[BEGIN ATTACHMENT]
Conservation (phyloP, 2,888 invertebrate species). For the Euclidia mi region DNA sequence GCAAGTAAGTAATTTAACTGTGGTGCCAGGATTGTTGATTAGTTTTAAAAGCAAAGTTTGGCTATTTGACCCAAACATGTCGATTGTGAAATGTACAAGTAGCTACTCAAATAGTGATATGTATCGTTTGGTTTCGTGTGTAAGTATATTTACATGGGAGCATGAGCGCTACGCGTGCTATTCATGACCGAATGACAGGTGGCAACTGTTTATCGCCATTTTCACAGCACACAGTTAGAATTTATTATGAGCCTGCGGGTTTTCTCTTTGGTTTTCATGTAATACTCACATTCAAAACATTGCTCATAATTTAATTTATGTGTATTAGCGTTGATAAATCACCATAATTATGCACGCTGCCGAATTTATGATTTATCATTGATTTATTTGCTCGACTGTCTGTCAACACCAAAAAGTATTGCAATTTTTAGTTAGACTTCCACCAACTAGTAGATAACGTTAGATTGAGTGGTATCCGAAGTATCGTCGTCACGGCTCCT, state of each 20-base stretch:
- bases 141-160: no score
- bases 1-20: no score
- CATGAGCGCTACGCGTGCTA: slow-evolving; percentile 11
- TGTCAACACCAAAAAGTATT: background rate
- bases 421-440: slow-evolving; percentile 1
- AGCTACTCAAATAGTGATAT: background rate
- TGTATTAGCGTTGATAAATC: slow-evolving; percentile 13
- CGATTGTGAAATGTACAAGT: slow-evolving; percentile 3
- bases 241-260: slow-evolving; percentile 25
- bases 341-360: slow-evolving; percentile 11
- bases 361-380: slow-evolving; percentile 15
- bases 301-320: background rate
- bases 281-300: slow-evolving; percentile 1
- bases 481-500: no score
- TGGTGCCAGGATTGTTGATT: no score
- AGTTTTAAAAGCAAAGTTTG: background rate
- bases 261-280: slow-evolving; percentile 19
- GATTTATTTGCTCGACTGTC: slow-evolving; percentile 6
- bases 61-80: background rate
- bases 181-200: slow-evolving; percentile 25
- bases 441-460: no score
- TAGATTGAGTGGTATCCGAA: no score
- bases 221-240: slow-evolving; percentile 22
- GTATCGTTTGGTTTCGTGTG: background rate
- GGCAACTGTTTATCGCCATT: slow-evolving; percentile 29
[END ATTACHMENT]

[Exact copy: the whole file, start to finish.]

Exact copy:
Conservation (phyloP, 2,888 invertebrate species). For the Euclidia mi region DNA sequence GCAAGTAAGTAATTTAACTGTGGTGCCAGGATTGTTGATTAGTTTTAAAAGCAAAGTTTGGCTATTTGACCCAAACATGTCGATTGTGAAATGTACAAGTAGCTACTCAAATAGTGATATGTATCGTTTGGTTTCGTGTGTAAGTATATTTACATGGGAGCATGAGCGCTACGCGTGCTATTCATGACCGAATGACAGGTGGCAACTGTTTATCGCCATTTTCACAGCACACAGTTAGAATTTATTATGAGCCTGCGGGTTTTCTCTTTGGTTTTCATGTAATACTCACATTCAAAACATTGCTCATAATTTAATTTATGTGTATTAGCGTTGATAAATCACCATAATTATGCACGCTGCCGAATTTATGATTTATCATTGATTTATTTGCTCGACTGTCTGTCAACACCAAAAAGTATTGCAATTTTTAGTTAGACTTCCACCAACTAGTAGATAACGTTAGATTGAGTGGTATCCGAAGTATCGTCGTCACGGCTCCT, state of each 20-base stretch:
- bases 141-160: no score
- bases 1-20: no score
- CATGAGCGCTACGCGTGCTA: slow-evolving; percentile 11
- TGTCAACACCAAAAAGTATT: background rate
- bases 421-440: slow-evolving; percentile 1
- AGCTACTCAAATAGTGATAT: background rate
- TGTATTAGCGTTGATAAATC: slow-evolving; percentile 13
- CGATTGTGAAATGTACAAGT: slow-evolving; percentile 3
- bases 241-260: slow-evolving; percentile 25
- bases 341-360: slow-evolving; percentile 11
- bases 361-380: slow-evolving; percentile 15
- bases 301-320: background rate
- bases 281-300: slow-evolving; percentile 1
- bases 481-500: no score
- TGGTGCCAGGATTGTTGATT: no score
- AGTTTTAAAAGCAAAGTTTG: background rate
- bases 261-280: slow-evolving; percentile 19
- GATTTATTTGCTCGACTGTC: slow-evolving; percentile 6
- bases 61-80: background rate
- bases 181-200: slow-evolving; percentile 25
- bases 441-460: no score
- TAGATTGAGTGGTATCCGAA: no score
- bases 221-240: slow-evolving; percentile 22
- GTATCGTTTGGTTTCGTGTG: background rate
- GGCAACTGTTTATCGCCATT: slow-evolving; percentile 29